In Long Beach’s ongoing effort to update zoning citywide, planners are now focused on the Bixby Knolls area, where some residents have expressed apprehension about the effects that new development could have on parking, while others are excited at the prospect of making the area more walkable.
City planning staff hosted an open house Wednesday night inside the Expo Arts Center on Atlantic Avenue, where easels held up diagrams of the area with different colored blocks indicating the type of development that could be allowed on major corridors like Atlantic Avenue, Long Beach Boulevard and Wardlow Road.
While those corridors are expected to be the most affected by zoning changes, the entire area included in the city’s process is bounded by Long Beach Boulevard on the west and Cherry Avenue on the east, with Union Pacific Railroad line in the north and Wardlow Road making up the southern boundary.
The Wednesday workshop was the first of two to get insight from residents before the city adopts new zoning for the area, something that is expected to happen at the end of 2024.
Alejandro Sanchez-Lopez, a planner with the city who’s overseeing the Bixby Knolls process, said that he thinks the city has been able to learn from previous processes in North, Central and West Long Beach, where the city has completed or is wrapping up what it’s just begun in Bixby Knolls.
Planners could use new zones created through those previous efforts, which means the Bixby Knolls process is not starting from scratch, he said.
“This is about finding out what zones fit best in Bixby Knolls,” Sanchez-Lopez said.
The changes to zoning are not expected to affect single-family zoned neighborhoods but will focus on major corridors. The city adopted new land use rules in 2018 that updated decades-old zoning rules in the city, however, the city is just now implementing those zones after putting that work on pause because of the pandemic.
Changes could include allowing for future residential development between three and five stories tall, with the potential for mixed-use developments featuring ground-floor retail.
“We want to make sure that people understand we have a shared responsibility for development and why we’re doing this is to address our housing crisis in an equitable way,” Sanchez-Lopez said Wednesday.
While Downtown development has boomed in recent years, other parts of the city have stagnated because zoning didn’t allow for newer, larger buildings to be proposed. Three large developments in Southeast Long Beach that could add about 1,300 units to the area were the result of the city approving new rules for the area to allow residential developments.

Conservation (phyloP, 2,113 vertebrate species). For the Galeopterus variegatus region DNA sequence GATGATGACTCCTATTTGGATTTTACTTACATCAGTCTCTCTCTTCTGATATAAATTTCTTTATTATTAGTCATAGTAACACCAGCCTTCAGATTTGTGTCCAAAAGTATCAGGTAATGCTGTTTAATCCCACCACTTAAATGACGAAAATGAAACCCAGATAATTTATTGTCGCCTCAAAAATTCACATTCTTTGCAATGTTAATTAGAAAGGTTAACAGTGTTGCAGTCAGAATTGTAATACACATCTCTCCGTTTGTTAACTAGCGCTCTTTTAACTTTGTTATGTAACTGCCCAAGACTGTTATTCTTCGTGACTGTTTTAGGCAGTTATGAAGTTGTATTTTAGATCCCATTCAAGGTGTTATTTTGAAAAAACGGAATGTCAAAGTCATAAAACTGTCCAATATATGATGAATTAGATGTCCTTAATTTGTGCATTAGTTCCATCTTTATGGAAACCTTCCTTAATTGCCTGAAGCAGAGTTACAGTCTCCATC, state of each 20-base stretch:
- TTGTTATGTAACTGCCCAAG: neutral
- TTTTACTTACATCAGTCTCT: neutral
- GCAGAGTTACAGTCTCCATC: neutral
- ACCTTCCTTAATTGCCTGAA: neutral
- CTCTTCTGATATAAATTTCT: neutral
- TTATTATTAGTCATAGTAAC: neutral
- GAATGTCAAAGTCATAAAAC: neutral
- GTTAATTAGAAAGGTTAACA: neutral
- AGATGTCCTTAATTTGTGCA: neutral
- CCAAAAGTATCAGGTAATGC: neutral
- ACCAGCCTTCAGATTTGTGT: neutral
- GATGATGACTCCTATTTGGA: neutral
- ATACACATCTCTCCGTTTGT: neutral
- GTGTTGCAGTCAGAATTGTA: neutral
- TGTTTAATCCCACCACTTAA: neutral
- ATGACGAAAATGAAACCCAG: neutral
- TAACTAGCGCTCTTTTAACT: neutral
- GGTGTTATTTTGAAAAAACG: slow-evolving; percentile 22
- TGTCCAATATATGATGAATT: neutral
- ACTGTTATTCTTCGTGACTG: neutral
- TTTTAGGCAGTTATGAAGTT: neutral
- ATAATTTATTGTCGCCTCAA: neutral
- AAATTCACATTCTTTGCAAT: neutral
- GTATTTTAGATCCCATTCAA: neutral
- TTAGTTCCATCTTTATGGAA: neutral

The zoning changes in Bixby Knolls wouldn’t mandate what must be built, but it would change what’s possible to be built.
Tom Curtin and Chelsea Barocio recently moved to the area in October from Whittier after purchasing a house and said they’re excited about the changes that could take place, especially on Wardlow, where they said more shops are needed, which could encourage more people to spend time in the neighborhood.
“Having more options, a reason to stop, that would be nice,” Barocio said. “More shade and street trees would help cool the neighborhood because right now it’s just asphalt and auto body shops. It’s pretty hot.”
Curtin said that more housing could provide opportunities for younger, less affluent people to move to the area and increase diversity. It could also create more of a nightlife and entice other businesses to move to the area, and existing businesses to stay open later.
“So long as we’re not building skyscrapers, the new zoning makes sense and it provides an opportunity for the area to grow,” Curtin said.
Michael Kirk, who moved to the city in 2004, said he had reservations about how parking could be affected by future projects, noting that there are already areas of Bixby Knolls that are short on parking.
But Kirk, who has lived in several major cities including Chicago and New York, relented and said: “Things change.”
“This is just another wave of change that’s going to happen to the next generation,” Kirk said.
Sanchez-Lopez said that the public meetings are important for the planners trying to figure out what this specific community wants to be prioritized in the zoning that will eventually be submitted to the City Council for approval in 2024.
“The more collaborative the process, the better the zoning will be,” he said.
To sign up for updates on the process including future meeting dates click here.